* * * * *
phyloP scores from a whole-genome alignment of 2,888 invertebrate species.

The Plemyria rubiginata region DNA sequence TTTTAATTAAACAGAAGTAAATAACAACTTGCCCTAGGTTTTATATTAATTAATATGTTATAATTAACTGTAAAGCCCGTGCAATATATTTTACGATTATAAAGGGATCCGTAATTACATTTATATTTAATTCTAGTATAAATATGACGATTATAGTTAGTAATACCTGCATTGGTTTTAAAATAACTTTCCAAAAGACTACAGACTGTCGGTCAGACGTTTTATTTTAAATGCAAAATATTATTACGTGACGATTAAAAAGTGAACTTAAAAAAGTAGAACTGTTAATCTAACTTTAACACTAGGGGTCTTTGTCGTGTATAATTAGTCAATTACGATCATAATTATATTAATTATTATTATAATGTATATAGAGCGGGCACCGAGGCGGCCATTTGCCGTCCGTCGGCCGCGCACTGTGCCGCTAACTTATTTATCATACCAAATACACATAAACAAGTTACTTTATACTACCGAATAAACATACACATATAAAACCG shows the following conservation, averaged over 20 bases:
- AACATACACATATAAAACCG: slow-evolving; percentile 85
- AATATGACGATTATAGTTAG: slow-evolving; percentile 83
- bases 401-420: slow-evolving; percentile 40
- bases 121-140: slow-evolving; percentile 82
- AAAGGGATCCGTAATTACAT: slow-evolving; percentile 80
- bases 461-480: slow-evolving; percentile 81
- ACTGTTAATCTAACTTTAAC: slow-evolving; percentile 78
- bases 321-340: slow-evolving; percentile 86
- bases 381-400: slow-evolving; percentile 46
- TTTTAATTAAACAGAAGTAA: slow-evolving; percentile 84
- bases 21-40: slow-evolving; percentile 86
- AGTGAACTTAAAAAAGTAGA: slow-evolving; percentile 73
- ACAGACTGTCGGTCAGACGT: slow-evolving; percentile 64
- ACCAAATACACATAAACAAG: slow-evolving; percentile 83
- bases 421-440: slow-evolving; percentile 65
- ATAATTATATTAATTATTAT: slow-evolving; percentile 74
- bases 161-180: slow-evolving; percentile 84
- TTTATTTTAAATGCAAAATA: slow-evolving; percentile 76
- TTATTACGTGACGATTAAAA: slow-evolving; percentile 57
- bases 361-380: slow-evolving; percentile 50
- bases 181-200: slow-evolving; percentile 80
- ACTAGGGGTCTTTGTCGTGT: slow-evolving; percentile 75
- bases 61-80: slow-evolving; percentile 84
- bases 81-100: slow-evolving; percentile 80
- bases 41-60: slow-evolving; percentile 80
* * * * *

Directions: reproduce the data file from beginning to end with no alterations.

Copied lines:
phyloP scores from a whole-genome alignment of 2,888 invertebrate species.

The Plemyria rubiginata region DNA sequence TTTTAATTAAACAGAAGTAAATAACAACTTGCCCTAGGTTTTATATTAATTAATATGTTATAATTAACTGTAAAGCCCGTGCAATATATTTTACGATTATAAAGGGATCCGTAATTACATTTATATTTAATTCTAGTATAAATATGACGATTATAGTTAGTAATACCTGCATTGGTTTTAAAATAACTTTCCAAAAGACTACAGACTGTCGGTCAGACGTTTTATTTTAAATGCAAAATATTATTACGTGACGATTAAAAAGTGAACTTAAAAAAGTAGAACTGTTAATCTAACTTTAACACTAGGGGTCTTTGTCGTGTATAATTAGTCAATTACGATCATAATTATATTAATTATTATTATAATGTATATAGAGCGGGCACCGAGGCGGCCATTTGCCGTCCGTCGGCCGCGCACTGTGCCGCTAACTTATTTATCATACCAAATACACATAAACAAGTTACTTTATACTACCGAATAAACATACACATATAAAACCG shows the following conservation, averaged over 20 bases:
- AACATACACATATAAAACCG: slow-evolving; percentile 85
- AATATGACGATTATAGTTAG: slow-evolving; percentile 83
- bases 401-420: slow-evolving; percentile 40
- bases 121-140: slow-evolving; percentile 82
- AAAGGGATCCGTAATTACAT: slow-evolving; percentile 80
- bases 461-480: slow-evolving; percentile 81
- ACTGTTAATCTAACTTTAAC: slow-evolving; percentile 78
- bases 321-340: slow-evolving; percentile 86
- bases 381-400: slow-evolving; percentile 46
- TTTTAATTAAACAGAAGTAA: slow-evolving; percentile 84
- bases 21-40: slow-evolving; percentile 86
- AGTGAACTTAAAAAAGTAGA: slow-evolving; percentile 73
- ACAGACTGTCGGTCAGACGT: slow-evolving; percentile 64
- ACCAAATACACATAAACAAG: slow-evolving; percentile 83
- bases 421-440: slow-evolving; percentile 65
- ATAATTATATTAATTATTAT: slow-evolving; percentile 74
- bases 161-180: slow-evolving; percentile 84
- TTTATTTTAAATGCAAAATA: slow-evolving; percentile 76
- TTATTACGTGACGATTAAAA: slow-evolving; percentile 57
- bases 361-380: slow-evolving; percentile 50
- bases 181-200: slow-evolving; percentile 80
- ACTAGGGGTCTTTGTCGTGT: slow-evolving; percentile 75
- bases 61-80: slow-evolving; percentile 84
- bases 81-100: slow-evolving; percentile 80
- bases 41-60: slow-evolving; percentile 80